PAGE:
Robert Mitchum playing Reverend Harry Powell and Shelley Winters as Willa Harper/Wikipedia

Faith and Films: The Night of the Hunter

Faith and Films: The Night of the Hunter

By Matthew Kincanon

In the only film he ever directed, Charles Laughton’s 1955 classic “The Night of the Hunter” delves into how some people use faith to hurt and manipulate others, while others use faith to protect the vulnerable, all told in a story about being wary of false prophets.

“Watch out for false prophets. They come to you in sheep’s clothing, but inwardly they are ferocious wolves,” – Matthew 7:15.

Set in West Virginia during the Great Depression, this wolf in sheep’s clothing horror film tells the story of the sadistic traveling preacher and serial killer Rev. Harry Powell, who seeks to get his hands on $10,000 (around $200,000 in today’s money) a family has hidden away. After he marries and murders the mother, he goes after her two children, John and Pearl, who manage to escape him with the money but he keeps tracking them down.

When viewers are introduced to Powell, he’s driving a car and asking God where he’ll take him next and begins talking about the kinds of women he’ll murder and the number he had murdered as part of God’s bidding. “You say the word, Lord, I’m on my way,” he says.

Powell views God’s bidding as murdering people and expressing hatred toward women. He even says, “Not that you mind the killings, your book is full of killings,” and describes how God hates women who smell of perfume and have curly hair.

Powell uses his faith to justify harming and manipulating others. He is someone who constantly preaches about God, sings hymns, and uses the tattoos on his knuckles to gain people’s trust and cover his nefarious intentions. A tattoo on one hand says “LOVE” and the other says “HATE,” which he uses to talk about the eternal struggle between good and evil to charm people and get them to revere him. Ironically, the story about his tattoos represents the overall plot of the movie.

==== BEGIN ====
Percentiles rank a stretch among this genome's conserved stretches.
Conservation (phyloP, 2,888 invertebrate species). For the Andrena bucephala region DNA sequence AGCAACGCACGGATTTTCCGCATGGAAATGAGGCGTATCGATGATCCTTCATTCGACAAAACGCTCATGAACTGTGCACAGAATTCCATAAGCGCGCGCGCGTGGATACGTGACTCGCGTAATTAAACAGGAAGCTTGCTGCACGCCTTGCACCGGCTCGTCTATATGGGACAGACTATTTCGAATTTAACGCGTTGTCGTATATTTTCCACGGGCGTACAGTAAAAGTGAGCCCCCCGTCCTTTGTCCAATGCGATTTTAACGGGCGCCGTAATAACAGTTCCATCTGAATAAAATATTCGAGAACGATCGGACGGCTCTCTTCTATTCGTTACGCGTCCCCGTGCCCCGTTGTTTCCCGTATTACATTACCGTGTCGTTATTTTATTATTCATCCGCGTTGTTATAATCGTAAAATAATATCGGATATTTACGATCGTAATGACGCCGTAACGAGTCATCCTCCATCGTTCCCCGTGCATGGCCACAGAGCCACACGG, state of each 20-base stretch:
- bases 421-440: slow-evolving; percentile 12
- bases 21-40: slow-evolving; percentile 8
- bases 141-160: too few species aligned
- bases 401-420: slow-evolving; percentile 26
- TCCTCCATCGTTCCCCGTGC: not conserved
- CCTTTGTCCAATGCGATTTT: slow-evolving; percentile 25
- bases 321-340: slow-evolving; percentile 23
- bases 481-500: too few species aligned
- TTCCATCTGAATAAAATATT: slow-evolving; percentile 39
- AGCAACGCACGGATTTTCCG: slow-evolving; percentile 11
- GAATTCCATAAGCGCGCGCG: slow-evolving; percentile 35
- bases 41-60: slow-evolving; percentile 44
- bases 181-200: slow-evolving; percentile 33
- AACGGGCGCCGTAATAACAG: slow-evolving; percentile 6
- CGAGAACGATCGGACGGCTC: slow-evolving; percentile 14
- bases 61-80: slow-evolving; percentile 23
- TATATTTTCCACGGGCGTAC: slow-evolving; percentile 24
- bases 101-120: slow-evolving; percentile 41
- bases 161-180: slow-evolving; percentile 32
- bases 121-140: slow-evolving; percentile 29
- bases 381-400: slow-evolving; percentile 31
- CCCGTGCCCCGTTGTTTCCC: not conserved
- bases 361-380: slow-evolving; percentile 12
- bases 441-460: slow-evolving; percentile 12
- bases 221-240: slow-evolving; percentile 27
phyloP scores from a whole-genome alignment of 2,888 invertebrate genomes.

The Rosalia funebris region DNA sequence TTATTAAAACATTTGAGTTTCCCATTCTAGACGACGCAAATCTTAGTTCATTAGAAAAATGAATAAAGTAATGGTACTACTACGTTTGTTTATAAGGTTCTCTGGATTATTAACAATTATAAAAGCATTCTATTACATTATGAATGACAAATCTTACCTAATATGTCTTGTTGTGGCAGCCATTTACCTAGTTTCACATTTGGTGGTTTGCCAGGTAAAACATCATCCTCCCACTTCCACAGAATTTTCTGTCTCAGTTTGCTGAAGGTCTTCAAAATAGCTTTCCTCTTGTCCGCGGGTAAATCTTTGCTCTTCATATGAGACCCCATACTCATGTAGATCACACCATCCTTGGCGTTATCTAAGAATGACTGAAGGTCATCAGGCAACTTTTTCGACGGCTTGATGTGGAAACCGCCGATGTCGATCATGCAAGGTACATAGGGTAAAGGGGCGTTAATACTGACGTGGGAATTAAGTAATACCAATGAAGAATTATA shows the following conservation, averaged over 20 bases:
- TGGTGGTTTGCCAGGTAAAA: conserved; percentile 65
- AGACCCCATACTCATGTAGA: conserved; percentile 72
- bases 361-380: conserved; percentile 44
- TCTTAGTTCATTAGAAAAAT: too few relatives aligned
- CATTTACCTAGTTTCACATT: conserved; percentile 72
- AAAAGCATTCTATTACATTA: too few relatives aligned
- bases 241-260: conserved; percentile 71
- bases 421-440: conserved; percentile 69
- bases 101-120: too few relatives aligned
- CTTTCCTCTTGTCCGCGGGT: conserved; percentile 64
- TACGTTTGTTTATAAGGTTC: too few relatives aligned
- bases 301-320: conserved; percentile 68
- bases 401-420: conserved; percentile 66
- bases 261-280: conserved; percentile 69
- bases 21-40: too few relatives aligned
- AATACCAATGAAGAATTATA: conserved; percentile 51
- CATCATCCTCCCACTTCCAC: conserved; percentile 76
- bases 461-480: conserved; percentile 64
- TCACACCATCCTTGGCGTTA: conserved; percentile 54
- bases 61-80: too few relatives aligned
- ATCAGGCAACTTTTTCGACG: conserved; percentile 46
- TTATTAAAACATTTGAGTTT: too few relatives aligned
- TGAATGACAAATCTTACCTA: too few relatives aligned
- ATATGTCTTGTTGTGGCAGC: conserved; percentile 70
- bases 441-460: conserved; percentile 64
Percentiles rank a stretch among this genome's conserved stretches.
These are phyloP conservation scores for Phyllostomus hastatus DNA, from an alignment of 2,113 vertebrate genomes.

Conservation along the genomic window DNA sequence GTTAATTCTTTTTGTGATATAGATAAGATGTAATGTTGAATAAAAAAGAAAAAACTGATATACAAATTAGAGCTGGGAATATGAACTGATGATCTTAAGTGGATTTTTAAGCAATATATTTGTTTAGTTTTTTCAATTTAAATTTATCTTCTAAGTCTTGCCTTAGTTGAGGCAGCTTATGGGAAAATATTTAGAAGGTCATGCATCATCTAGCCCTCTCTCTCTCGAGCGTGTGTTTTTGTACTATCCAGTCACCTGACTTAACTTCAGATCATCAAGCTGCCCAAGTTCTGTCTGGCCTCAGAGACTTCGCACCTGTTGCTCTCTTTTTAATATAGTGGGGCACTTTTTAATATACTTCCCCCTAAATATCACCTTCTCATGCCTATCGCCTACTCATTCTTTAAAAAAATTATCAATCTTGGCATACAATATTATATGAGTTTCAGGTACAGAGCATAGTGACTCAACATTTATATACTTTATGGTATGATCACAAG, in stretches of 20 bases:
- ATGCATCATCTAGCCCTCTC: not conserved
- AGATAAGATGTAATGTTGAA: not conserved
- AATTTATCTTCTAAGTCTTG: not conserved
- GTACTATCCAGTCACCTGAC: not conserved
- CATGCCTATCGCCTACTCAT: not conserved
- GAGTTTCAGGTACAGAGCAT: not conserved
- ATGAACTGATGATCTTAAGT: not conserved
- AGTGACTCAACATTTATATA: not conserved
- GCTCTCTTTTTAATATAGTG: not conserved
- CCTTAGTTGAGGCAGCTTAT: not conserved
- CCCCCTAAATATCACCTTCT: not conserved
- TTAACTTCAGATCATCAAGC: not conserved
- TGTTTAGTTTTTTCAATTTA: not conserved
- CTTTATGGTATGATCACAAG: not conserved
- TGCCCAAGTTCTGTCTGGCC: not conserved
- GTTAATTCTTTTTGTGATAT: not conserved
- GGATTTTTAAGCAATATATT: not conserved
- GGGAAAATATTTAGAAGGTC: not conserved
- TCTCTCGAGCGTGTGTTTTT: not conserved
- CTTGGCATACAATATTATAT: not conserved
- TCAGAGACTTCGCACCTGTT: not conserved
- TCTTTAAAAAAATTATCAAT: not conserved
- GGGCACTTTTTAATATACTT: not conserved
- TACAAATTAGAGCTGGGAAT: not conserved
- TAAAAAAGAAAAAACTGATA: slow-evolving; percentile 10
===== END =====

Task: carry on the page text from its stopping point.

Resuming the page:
Also, because this movie takes place during the Great Depression, it shows how innocent people in dire situations give their trust to manipulative false prophets who use charm and represent themselves as leaders to gain trust. Powell may have the trust of unsuspecting people around him with his sermons and charm, but at his core all he cares about is killing and stealing money from his victims.

If you look closely at several scenes, Powell often holds his knife in the hand that says “LOVE.” This can symbolize how some religious people disguise violence and abuse as God’s love and being a true follower.

He represents the false prophets in religion who excuse heinous acts as God’s calling and dedication to their faith. Some real-life examples of false prophets include priests who have sexually abused children, missionaries who abused and killed Indigenous children in boarding schools and extremists who committed crimes against humanity under the banner of Christianity.

Opposite of Powell is Rachel Cooper, an old woman who cares for orphaned or stray children.

In contrast to Powell, Cooper doesn’t preach her faith but rather shows it through her actions. Though she is very strict, she deeply cares about the children she looks after. She feeds them, accepts them into her home without judgment, tries to instill strong values into them and does everything in her power to protect John and Pearl from Powell.

Viewers first meet her as the old woman at the beginning of the film telling children about the Bible regarding being pure of heart, not judging others and being wary of false prophets.

She’s a patient woman who recognizes that the world is cruel to the innocent and vulnerable and must protect them. Cooper represents those who practice what they preach, which in her case is shown through tough-love. Unlike others who fall for Powell, Cooper sees right through him and knows his intentions when she says “He ain’t no preacher either.”

In one scene where Powell and Cooper are both singing “Leaning on the Everlasting Arms” in a verbal standoff, he leaves out Jesus’s name in his rendition, while she includes his name. The exclusion of Jesus’s name in the song shows that Powell doesn’t sincerely follow the teachings of Christ, but rather uses Christianity as an outlet to justify cruelty.

Cooper, on the other hand, sincerely follows what she preaches and instead of using the Bible to demean or control children, she uses it to defend and empower them. 

While good does prevail in the end, the movie shows that people who use their faith to harm others can easily fool those around them and gain trust, simply because they appear to be figures of authority. It also shows how to identify a true Christian from a false prophet; one practices what they preach and cares for the innocent, while the other paints cruelty as love.

Actions speak louder than words, and both characters’ show their true colors in how they treat those around them, rather than through lip service.

If you’re interested in watching this movie, you can rent it for $3.99 on Amazon Prime Video, or buy the Criterion Collection DVD or Blu-Ray.

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